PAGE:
Brain Activity Map: The New Human Genome Project
Finally, the U.S. is going to get serious about giving a boost to our understanding of the body’s most important organ — our brain. Stuck in the equivalent of the 19th century medical knowledge, we know less about how the brain works than any other part of the physical body. What we’ve had for the past century are a whole lot of theories and some pretty pictures showing the brain’s uptake of sugar (fMRI) — the modern equivalent of phrenology via brain scans.
Understanding how the black box we call the brain works could unlock the mystery for a myriad of issues — diseases, mental disorders, consciousness, thought processes, emotions and so much more.
The challenge of this effort — to be named the Brain Activity Map project — will be whether it will be properly funded by the federal government. Because while the reward is potentially immeasurable, the risk is also very great.
The U.S. government hasn’t announced anything official yet, but the New York Times broke the story on Sunday that it was coming down the pike:
The project, which the administration has been looking to unveil as early as March, will include federal agencies, private foundations and teams of neuroscientists and nanoscientists in a concerted effort to advance the knowledge of the brainâ€™s billions of neurons and gain greater insights into perception, actions and, ultimately, consciousness.
And it could provide a much-needed lift for our economy when times are still tough — even among scientists:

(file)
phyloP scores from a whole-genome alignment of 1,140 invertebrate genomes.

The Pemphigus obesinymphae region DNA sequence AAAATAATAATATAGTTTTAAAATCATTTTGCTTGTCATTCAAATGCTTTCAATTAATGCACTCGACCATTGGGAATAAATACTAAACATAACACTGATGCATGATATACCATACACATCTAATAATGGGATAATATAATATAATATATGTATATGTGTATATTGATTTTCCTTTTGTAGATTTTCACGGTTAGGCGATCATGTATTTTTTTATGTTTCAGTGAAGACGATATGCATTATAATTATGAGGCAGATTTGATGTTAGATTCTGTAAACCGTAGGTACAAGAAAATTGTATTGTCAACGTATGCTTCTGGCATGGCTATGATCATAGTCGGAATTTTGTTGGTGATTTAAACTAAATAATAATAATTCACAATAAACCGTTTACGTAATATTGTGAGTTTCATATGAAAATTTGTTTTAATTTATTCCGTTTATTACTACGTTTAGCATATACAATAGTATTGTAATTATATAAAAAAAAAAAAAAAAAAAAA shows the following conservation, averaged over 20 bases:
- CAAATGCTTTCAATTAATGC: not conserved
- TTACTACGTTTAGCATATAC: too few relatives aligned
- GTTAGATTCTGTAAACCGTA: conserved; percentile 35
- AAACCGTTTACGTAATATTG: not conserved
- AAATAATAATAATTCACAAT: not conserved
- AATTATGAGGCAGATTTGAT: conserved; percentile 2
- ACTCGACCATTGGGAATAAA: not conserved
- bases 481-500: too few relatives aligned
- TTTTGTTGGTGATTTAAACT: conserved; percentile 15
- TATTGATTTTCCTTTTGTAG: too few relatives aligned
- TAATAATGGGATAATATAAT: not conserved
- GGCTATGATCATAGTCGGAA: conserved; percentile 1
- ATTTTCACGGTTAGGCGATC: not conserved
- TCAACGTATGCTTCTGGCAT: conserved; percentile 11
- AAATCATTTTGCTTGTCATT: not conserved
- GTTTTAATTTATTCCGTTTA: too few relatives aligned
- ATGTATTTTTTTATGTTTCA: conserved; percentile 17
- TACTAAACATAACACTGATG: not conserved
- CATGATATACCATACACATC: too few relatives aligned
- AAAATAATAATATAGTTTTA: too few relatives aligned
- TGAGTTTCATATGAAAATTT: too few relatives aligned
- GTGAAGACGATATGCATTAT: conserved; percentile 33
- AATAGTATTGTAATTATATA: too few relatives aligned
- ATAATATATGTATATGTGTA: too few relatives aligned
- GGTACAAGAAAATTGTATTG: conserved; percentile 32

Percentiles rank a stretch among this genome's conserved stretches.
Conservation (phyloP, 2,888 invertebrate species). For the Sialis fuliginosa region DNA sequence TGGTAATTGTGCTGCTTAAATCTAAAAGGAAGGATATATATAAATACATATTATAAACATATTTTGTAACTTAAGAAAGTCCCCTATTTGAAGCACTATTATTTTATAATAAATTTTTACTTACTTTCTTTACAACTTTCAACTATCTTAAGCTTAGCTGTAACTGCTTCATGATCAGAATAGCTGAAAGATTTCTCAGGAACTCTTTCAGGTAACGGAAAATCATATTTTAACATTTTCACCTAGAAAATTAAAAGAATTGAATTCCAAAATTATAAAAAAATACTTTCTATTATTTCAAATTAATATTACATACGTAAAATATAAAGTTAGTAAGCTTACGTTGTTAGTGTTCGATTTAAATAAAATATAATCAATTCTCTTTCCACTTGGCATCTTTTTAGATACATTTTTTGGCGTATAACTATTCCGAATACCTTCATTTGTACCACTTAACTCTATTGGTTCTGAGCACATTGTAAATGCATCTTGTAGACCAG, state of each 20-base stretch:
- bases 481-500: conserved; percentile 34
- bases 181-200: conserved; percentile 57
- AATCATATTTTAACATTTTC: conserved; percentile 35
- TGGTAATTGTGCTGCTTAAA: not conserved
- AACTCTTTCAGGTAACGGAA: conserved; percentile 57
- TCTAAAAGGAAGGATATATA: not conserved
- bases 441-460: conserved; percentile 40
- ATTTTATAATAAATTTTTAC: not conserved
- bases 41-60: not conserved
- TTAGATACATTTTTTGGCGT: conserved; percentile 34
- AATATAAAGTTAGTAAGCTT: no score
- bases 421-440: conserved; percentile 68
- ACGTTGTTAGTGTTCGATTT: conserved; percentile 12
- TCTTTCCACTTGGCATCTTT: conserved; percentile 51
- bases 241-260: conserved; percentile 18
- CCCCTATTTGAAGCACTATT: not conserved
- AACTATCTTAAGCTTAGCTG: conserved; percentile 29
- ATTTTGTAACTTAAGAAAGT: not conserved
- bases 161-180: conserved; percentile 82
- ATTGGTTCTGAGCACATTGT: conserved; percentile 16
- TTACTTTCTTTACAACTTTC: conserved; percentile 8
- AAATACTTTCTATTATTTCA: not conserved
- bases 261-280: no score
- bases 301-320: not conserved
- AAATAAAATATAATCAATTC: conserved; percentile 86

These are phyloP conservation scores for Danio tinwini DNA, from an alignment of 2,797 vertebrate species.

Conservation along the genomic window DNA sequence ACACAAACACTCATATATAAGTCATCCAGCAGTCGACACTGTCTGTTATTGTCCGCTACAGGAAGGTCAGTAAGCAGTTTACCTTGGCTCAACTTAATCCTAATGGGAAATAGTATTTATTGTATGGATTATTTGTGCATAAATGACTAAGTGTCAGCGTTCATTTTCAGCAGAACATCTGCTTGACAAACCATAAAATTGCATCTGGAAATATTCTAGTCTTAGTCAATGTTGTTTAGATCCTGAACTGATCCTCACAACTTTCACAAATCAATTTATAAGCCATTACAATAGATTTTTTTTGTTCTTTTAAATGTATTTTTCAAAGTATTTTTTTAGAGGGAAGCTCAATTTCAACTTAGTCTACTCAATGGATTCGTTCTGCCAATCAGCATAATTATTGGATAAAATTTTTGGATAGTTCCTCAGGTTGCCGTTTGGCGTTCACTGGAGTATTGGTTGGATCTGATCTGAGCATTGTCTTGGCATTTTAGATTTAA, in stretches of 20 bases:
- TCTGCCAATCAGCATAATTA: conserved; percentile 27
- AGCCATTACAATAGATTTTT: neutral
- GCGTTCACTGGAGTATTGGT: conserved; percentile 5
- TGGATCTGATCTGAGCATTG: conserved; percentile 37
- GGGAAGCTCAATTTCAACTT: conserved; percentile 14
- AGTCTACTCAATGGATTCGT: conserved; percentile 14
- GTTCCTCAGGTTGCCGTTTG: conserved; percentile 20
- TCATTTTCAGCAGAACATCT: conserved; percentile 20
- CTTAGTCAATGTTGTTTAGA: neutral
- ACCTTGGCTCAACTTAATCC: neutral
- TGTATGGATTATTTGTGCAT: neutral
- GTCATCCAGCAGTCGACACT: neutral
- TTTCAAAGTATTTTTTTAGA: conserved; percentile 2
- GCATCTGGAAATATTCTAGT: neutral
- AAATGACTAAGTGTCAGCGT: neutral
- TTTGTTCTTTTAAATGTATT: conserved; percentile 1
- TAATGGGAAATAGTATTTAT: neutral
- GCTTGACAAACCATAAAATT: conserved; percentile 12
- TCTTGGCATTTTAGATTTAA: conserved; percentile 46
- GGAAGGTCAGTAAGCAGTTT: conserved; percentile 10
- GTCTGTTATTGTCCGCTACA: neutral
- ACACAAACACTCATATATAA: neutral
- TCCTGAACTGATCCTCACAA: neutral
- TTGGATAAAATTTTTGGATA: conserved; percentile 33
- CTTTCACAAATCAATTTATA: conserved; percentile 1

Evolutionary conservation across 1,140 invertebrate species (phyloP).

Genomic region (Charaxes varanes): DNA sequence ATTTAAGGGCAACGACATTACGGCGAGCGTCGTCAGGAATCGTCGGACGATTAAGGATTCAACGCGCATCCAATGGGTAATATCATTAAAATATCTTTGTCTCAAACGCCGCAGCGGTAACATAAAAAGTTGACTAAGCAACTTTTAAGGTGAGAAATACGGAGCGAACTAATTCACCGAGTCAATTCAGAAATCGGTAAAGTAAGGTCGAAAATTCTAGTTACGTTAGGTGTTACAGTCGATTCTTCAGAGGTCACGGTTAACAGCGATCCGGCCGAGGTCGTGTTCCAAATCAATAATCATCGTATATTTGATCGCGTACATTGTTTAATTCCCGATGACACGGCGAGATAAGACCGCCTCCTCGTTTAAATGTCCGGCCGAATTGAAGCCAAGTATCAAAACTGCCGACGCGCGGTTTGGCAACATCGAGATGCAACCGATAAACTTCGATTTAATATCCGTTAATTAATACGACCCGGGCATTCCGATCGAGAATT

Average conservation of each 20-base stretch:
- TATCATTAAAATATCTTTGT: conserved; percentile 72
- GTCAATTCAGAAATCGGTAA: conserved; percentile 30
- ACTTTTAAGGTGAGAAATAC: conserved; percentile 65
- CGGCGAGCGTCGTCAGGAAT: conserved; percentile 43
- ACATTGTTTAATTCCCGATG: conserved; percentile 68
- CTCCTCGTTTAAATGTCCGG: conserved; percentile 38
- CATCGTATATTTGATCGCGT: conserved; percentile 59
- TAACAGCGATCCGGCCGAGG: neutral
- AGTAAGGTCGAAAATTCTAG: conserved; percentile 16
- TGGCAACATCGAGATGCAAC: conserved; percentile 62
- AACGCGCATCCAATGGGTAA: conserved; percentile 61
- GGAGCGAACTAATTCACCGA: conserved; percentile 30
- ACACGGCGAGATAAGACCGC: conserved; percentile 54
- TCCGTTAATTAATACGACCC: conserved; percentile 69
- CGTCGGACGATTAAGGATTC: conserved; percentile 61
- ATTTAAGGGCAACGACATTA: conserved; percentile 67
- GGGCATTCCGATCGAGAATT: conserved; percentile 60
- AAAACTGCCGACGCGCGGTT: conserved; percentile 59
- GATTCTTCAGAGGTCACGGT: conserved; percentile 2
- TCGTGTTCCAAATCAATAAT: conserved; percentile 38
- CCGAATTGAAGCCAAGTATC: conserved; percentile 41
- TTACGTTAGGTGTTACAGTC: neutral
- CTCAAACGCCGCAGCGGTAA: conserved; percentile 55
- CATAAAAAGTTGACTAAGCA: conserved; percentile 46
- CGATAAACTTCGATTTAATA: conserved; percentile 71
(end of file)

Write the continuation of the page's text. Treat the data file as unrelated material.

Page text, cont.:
Scientists involved in the planning said they hoped that federal financing for the project would be more than $300 million a year, which if approved by Congress would amount to at least $3 billion over the 10 years.
The Human Genome Project cost $3.8 billion. It was begun in 1990 and its goal, the mapping of the complete human genome, or all the genes in human DNA, was achieved ahead of schedule, in April 2003. A federal government study of the impact of the project indicated that it returned $800 billion by 2010.
We support this project and will be reporting on it regularly over the years to come, as findings from this effort get published. We’ll also provide an update when the Brain Activity Map project is officially unveiled in the months to come.
Read the full article: Project Seeks to Build Map of Human Brain
Grohol, J. (2013). Brain Activity Map: The New Human Genome Project. Psych Central. Retrieved on July 26, 2016, from http://psychcentral.com/blog/archives/2013/02/19/brain-activity-map-the-new-human-genome-project/